On my drive home from work yesterday, I passed a colorful red, white and blue sign (complete with flags and windcatchers). I thought it might be a garage sale, so I turned the car around and headed back toward the house. The sign wasn’t for a garage sale, but for an announcement and invitation:
I turned around on the road once more and slowed as I passed. I don’t know these people and don’t know if the sign was meant for friends and family or for the general public. Still, that sign beckoned. He is 90 years old, after all, and maybe he likes meeting new people. The worst that could happen is I’d receive blank stares from Willis and his family and feel unwelcome. The best thing that could happen is I would meet an interesting person who’s seen a heck of a lot happen over the last 90 years.
I pulled in the driveway.
Making my way to the front door, I found it blocked by about a dozen beautiful containers of colorful annuals. Must need to head toward the side of the house. I’d noticed the garage door was open. Just before I got to the garage door, I noticed a small porch leading up to a plain white door with a deadbolt in it. I ascended and knocked.
“You probably want in over here – that’s where I came in”, said a voice.
The gentleman leaving pointed toward the garage door and to a door leading from garage into the house. A woman was standing in the doorway.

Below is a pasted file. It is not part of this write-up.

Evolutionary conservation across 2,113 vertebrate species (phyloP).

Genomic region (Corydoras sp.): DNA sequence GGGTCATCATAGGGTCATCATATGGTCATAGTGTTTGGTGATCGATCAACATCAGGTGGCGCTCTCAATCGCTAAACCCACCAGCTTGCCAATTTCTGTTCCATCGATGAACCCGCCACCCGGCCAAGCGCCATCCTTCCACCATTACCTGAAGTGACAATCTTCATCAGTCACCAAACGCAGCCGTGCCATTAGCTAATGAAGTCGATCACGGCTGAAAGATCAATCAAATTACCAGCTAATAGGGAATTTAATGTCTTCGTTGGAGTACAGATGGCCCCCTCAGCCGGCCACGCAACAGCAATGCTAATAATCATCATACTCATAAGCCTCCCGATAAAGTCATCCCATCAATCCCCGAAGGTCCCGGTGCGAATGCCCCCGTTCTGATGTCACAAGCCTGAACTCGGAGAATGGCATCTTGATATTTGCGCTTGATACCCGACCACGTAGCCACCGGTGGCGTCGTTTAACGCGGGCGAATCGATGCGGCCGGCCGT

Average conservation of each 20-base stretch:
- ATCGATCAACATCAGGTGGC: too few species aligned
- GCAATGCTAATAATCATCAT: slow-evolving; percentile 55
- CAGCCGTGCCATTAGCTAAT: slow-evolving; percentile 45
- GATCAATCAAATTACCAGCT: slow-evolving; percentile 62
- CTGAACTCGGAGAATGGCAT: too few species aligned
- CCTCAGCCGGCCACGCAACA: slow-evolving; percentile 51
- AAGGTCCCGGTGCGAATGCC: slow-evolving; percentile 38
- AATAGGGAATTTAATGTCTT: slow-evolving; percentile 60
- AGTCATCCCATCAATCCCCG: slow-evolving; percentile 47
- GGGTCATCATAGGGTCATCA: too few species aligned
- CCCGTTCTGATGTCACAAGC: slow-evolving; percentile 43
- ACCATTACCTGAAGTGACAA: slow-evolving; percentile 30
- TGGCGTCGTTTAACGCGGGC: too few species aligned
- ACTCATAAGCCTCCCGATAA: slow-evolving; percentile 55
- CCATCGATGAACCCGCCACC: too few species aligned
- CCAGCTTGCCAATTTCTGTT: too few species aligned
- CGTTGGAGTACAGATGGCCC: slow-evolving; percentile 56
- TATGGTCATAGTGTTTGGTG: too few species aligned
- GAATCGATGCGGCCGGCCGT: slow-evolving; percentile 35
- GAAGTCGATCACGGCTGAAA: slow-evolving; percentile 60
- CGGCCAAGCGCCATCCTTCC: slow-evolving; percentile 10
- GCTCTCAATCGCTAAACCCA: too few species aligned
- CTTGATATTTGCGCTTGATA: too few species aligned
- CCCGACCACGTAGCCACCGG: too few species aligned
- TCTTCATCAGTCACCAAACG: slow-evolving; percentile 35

The next moment could have been exceptionally uncomfortable. To my surprise and delight, it wasn’t. I introduced myself and said I was driving home from work when I saw the sign and decided to stop by since someone was celebrating his 90th birthday. The woman, who I later learned was Willis’ wife Ellen, smiled and invited me in.
Willis Fravel sat at the kitchen table, his walker in front of him. I approached him, said hello and shook his hand. “How old are you?”, he asked. When I replied that I was forty this year, he said, “well, you’re legitimate then.”
For the next hour, I sat in the cool kitchen and talked with Willis, Ellen, Willis’ almost 96-year-old brother, and his brother’s wife. I learned that Willis was born in this same house and had lived there all his life. His parents bought it in 1911 when his mother was pregnant with his older brother. He told me where his wife’s family farm used to be and where his siblings’ farms were.
On the subject of disappearing farmland, Ellen and I talked about billionaire Les Wexner’s gobbling up family farms all around the New Albany area. He used some underhanded ways of gaining property and made a lot of enemies. Now, people focus on his wealth, brand names, and philanthropy. But during the 1980’s it was a different story.
Back in the late 1980’s, I volunteered at WCVO radio. It was a lot different back then, more of a mom and pop business under Pat Patterson. I volunteered during the late-night hours of Final Flight, a Christian rock show, answering counseling calls and doing odd jobs. I did voicework for PSA’s there, too.
“Are you a rocker?”, Willis interjected. I told him I’m more likely to listen to jazz now.
Anyway, during that time, Wexner was building his mega mansion and buying out property all around the radio station. He really wanted WCVO and its prime real estate. They wouldn’t sell to him. Wexner bullied them, making a big brouhaha about the lighted cross up at the top of their signal tower, saying it was offensive to him as a Jew. I’d lost touch with people at the station after I discontinued my volunteer work there, so Ellen filled me in on how they took care of that particular issue.